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Rick Priestley Talks Games Workshop (& More)

4 Minute Read
Mar 1 2015


It’s not every day the creator of Warhammer 40,000 talks frankly about the company he helped build into a giant.  Don’t miss it!

via Rick Preistley’s Facebook Page

It all got started with the following comment directed at Mr. Priestley:

“You sir are a legend! Its a shame that gw have lost their way a bit and moved away from the humorous, dark, irrelevant and very British state of Warhammer and 40k that you pretty much invented”


And then Priestley chimes in with the following:

“Blimey you turn your back for a day or two! I worked for GW (Citadel in Newark and then GW at Eastwood and Nottingham) for 28 years, and the company changed a great deal over that time, but we always aimed at making money. I can just about remember the days when making money was about having enough in the bank at the end of the month to cover our wages – I don’t know if that was ever literally true – but it certainly came across that way! We also enjoyed what we were doing! We enjoyed games and gaming and – of course – the models that went with that. The big recent change is that GW has actually stated – both during the Chapter House court hearing and subsequently to its shareholders – that it considers its market to be collectors of models and not gamers. The games are very much played down internally, and you can see with the latest (very nicely done!) models that they are conceived as collectors pieces that have very little practicality in terms of a wargame. It’s perfec tly fine for GW to turn its backs upon wargaming in favour of modelling and collecting if that is the vision of the current management. But the result is that many customers who are or have been passionate about GW’s games do feel marginalized.



I should add that we always used to maintain a games design department that was fairly heavy weight – smart guys, some of them rebarbative, bloody-minded and mildly dangerous types (dangerous to themselves on occasion). I won’t say who it was… but one of our staff once ran back into the burning building he’d just been rescued from by the fire brigade to recover his ‘stash’ from the flames! The design team has been run down over the years – the guys who work there now are just not doing the same sort of work and they’re not the same sort of people. Probably for the best:)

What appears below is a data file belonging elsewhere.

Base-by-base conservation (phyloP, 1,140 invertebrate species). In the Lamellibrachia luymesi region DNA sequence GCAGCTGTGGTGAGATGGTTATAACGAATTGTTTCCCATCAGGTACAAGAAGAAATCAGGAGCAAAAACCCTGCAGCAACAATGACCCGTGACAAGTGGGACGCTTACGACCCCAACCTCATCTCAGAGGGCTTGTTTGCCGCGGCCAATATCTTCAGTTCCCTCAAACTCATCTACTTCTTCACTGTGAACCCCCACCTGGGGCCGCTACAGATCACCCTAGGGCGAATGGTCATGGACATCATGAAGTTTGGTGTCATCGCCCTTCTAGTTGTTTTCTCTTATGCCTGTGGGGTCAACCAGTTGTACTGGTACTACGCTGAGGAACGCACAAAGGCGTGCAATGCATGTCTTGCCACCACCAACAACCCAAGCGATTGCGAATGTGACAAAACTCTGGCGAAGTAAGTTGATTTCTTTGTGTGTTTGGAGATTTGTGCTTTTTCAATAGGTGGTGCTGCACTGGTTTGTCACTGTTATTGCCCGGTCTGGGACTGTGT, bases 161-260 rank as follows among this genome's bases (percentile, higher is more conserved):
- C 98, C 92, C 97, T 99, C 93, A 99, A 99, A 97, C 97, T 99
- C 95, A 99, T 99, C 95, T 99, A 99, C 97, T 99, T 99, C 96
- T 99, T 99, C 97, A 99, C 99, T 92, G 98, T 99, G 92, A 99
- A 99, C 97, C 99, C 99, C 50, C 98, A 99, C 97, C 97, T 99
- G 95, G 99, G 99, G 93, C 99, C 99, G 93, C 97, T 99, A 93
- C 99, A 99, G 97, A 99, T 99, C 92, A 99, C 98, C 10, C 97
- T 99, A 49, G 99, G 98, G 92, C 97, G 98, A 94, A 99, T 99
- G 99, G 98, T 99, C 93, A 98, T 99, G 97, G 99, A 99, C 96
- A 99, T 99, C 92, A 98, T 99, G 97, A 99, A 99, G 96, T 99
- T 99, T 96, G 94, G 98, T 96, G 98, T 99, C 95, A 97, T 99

I think that is the danger Rob – well not literally fridges to motorcyclists! – but betting the company on the assumption that the market is primarily collectors and not gamers is a big gamble isn’t it! In the short term it will work because so many gamers are loyal to the backgrounds and to what is left of the games range (that’ll be 40K then). The large, very nicely done, collectors style pieces generate good sales at high margins. I would expect to see an improvement in full year performance under their new CEO – and maybe even a dividend! Long term though… if GW is sincere about changing its market stance (and does not lose its bottle and start to back track – which is still possible) it opens up the market to any number of new companies that are interested in games, gaming and gamers! That won’t do GW any harm so long as they are determined to abandon that market – and it would leave them to concentrate on a mixture of high price highly profitable collectibles and licensing its IP out into other media – always something I felt was under exploited due to fear of losing control at the top of the business. But what do I know:)


Well I’m touched by all the thank yous! So let me add my own. Thank you for making it possible for me and so many of my comrades to earn a living doing something we love – there’s not many people get that chance – and I remain eternally grateful.”


First of all – OUCH it there a sharp jab at the current state of the GW Design Studio in there!  That said, I have to say that Mr. Priestley is saying a lot of the same things that gamers have been muttering for years.


The shift away from an emphasis on gaming and steadily focussing on collectors models isn’t a surprise, but it bodes ill for those of us who entered the hobby over the years because we love PLAYING GAMES in GW’s universes.  There is absolutely nothing wrong with setting out to be a collector’s model manufacturer, but doing so after decades of being a GAMES workshop… feels like its a recipe for a slow motion train wreck – and customer alienation.

We have already seen the explosion in rules and the byzantine way that the game itself is presented these, and played with dozens of rulebooks, dataslates, Forgeworld, and ePubs all over the place.  The game hasn’t felt like such an exercise in accounting since the end of Rogue Trader.  It will be interesting to see what the GW games feel like in 2 years, when there will be a lenghty period of “models first, rules second” behind them.

I would expect the rebooted WFB 9th Edition to be canary in the coal mine.  With an ailing game to pull out of its downward spiral and a blank slate, WFB 9th should give the entire industry a good idea of what kind of product GW yearns to make as a self-styled collector’s models company.  There are a lot of hints in the End Times series if you only look carefully.

What are your thoughts on Mr. Priestley’s writing?